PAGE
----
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June 18, 2008 / or4green

Green Building Performance. Reuse vs Recycle.

Another talk for the quantitatively-inclined at the recent US Federal Environmental Symposium East was “Results of LEED Building Energy Performance Study” by Brendan Owens of the US Green Building Council (USGBC). LEED is a rating system for buildings in terms of their environmental impact administered by the USGBC. A building can earn points within the system for energy and resource efficiency, use of renewable materials, recycling, diversion of construction waste from landfill, etc.

The talk concerned an interesting study commissioned by the USGBC and completed by the New Building Institute. The key question was how did buildings that received LEED certification when they were completed, perform once they were in operation. 121 certified buildings, representing 22% of the total number, participated in the study. (Note: these were the ones who responded to an invitation, sent to all, to participate in the study, and so do not form a random sample.) The results were that in general, LEED buildings were 25-30% more energy efficient than non-LEED buildings. The data were pretty variable and unpredictable (e.g. some very highly rated buildings performed near the bottom). It seemed like some of the variability could have been mitigated by controlling for building type within the study. Buildings serve different functions. A data center is going to have a different energy use profile than an office building. The results are being used to shape the next version of the LEED rating system. The study is available here.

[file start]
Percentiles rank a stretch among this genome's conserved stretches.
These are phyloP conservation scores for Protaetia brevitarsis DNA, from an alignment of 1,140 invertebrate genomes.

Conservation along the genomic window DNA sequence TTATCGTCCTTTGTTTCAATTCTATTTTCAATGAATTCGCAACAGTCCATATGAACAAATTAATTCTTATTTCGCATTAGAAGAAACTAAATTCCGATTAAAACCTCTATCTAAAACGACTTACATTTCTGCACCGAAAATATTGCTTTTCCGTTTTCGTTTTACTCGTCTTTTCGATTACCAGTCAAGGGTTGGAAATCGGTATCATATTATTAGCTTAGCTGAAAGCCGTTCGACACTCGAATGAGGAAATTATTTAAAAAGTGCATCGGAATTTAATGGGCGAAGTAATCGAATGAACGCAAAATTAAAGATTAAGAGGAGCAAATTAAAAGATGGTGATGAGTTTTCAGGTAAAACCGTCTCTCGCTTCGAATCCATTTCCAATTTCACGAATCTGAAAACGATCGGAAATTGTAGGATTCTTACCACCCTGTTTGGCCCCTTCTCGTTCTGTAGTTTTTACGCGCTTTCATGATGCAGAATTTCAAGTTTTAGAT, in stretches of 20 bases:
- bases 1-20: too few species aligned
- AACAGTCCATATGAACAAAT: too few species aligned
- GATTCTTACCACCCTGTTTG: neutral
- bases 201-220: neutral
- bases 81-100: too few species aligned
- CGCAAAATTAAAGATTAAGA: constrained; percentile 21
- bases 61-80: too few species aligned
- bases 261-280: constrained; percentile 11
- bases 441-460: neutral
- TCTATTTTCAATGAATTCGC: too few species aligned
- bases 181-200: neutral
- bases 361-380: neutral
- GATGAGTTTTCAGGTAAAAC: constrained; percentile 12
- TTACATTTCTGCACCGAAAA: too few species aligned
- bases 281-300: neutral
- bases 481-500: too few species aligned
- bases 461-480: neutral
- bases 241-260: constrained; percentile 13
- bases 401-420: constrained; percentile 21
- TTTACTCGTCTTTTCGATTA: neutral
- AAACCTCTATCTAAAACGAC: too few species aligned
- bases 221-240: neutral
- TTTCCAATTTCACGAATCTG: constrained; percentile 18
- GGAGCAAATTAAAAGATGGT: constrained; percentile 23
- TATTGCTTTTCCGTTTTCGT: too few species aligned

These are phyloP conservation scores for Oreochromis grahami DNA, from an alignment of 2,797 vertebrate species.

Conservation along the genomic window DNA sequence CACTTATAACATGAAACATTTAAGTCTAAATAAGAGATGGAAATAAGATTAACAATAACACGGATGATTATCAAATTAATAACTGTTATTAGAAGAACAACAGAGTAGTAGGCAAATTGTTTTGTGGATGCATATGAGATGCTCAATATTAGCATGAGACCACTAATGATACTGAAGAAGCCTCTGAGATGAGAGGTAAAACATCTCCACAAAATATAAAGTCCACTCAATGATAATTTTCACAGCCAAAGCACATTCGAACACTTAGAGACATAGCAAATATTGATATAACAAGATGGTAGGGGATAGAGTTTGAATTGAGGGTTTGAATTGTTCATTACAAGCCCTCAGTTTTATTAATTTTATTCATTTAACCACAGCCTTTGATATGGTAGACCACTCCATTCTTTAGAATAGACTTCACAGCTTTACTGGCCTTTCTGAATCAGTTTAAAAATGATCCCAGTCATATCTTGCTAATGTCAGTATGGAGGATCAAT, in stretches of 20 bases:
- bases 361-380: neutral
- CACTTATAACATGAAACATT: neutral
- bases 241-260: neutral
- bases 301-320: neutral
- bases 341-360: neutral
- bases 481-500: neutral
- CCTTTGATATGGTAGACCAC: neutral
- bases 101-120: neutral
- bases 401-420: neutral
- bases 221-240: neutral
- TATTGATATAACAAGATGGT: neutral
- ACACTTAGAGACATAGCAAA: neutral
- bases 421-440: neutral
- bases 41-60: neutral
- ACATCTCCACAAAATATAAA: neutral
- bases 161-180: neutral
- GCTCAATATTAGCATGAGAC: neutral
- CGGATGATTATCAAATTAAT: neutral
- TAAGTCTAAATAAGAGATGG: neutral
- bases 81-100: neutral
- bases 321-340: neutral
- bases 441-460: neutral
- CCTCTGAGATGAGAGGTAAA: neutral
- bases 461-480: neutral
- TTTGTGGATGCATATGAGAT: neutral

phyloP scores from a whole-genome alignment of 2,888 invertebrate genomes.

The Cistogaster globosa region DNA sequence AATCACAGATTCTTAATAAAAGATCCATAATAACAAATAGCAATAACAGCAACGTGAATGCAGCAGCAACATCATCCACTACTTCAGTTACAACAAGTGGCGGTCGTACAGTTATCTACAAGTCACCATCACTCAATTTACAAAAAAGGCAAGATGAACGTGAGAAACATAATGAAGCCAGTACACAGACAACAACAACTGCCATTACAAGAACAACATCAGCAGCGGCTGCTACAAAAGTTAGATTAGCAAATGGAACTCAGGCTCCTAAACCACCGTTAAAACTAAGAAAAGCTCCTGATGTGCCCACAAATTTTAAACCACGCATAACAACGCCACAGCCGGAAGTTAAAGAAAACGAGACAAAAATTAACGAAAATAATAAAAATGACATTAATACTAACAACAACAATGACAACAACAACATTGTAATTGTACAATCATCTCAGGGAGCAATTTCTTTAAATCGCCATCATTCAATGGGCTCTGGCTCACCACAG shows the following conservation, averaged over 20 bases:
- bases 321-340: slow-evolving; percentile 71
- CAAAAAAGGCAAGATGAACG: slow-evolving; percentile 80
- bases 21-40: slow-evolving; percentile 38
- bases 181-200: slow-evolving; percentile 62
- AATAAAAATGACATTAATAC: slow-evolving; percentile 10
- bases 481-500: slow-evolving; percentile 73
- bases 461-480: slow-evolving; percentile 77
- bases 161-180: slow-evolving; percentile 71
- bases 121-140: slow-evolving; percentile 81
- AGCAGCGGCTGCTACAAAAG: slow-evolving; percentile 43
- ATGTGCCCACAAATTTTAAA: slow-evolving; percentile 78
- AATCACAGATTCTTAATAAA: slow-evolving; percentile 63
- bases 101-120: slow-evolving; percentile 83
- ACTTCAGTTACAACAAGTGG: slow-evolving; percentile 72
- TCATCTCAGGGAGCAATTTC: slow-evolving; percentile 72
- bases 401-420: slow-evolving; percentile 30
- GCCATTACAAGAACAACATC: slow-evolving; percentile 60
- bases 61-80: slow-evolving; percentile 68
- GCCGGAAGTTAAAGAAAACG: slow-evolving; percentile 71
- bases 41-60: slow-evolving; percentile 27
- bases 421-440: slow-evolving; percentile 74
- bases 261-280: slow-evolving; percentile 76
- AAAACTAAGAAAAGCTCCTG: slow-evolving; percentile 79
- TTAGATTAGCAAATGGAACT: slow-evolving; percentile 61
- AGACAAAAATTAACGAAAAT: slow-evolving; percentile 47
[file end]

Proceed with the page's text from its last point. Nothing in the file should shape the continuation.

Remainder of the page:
All told, the symposium showcased many good initiatives and programs. One thing that seemed to be lacking, however, was something along the lines of the cradle-to-cradle viewpoint, with a more critical take on recycling, for instance, and more emphasis on avoiding many of these problems at the outset by more thoughtful design and reuse. There was some evidence of this, as in a different USPS talk about how the amount of hazardous materials they generate has been cut by 90% through green purchasing. But in other cases, recycling programs and green electronics purchases were trumpeted with far less said about reusable over recycled items (such as bottles) and upgrading equipment versus purchasing new environmentally-friendly equipment (like computers). Nevertheless, many steps in the right direction are being taken.

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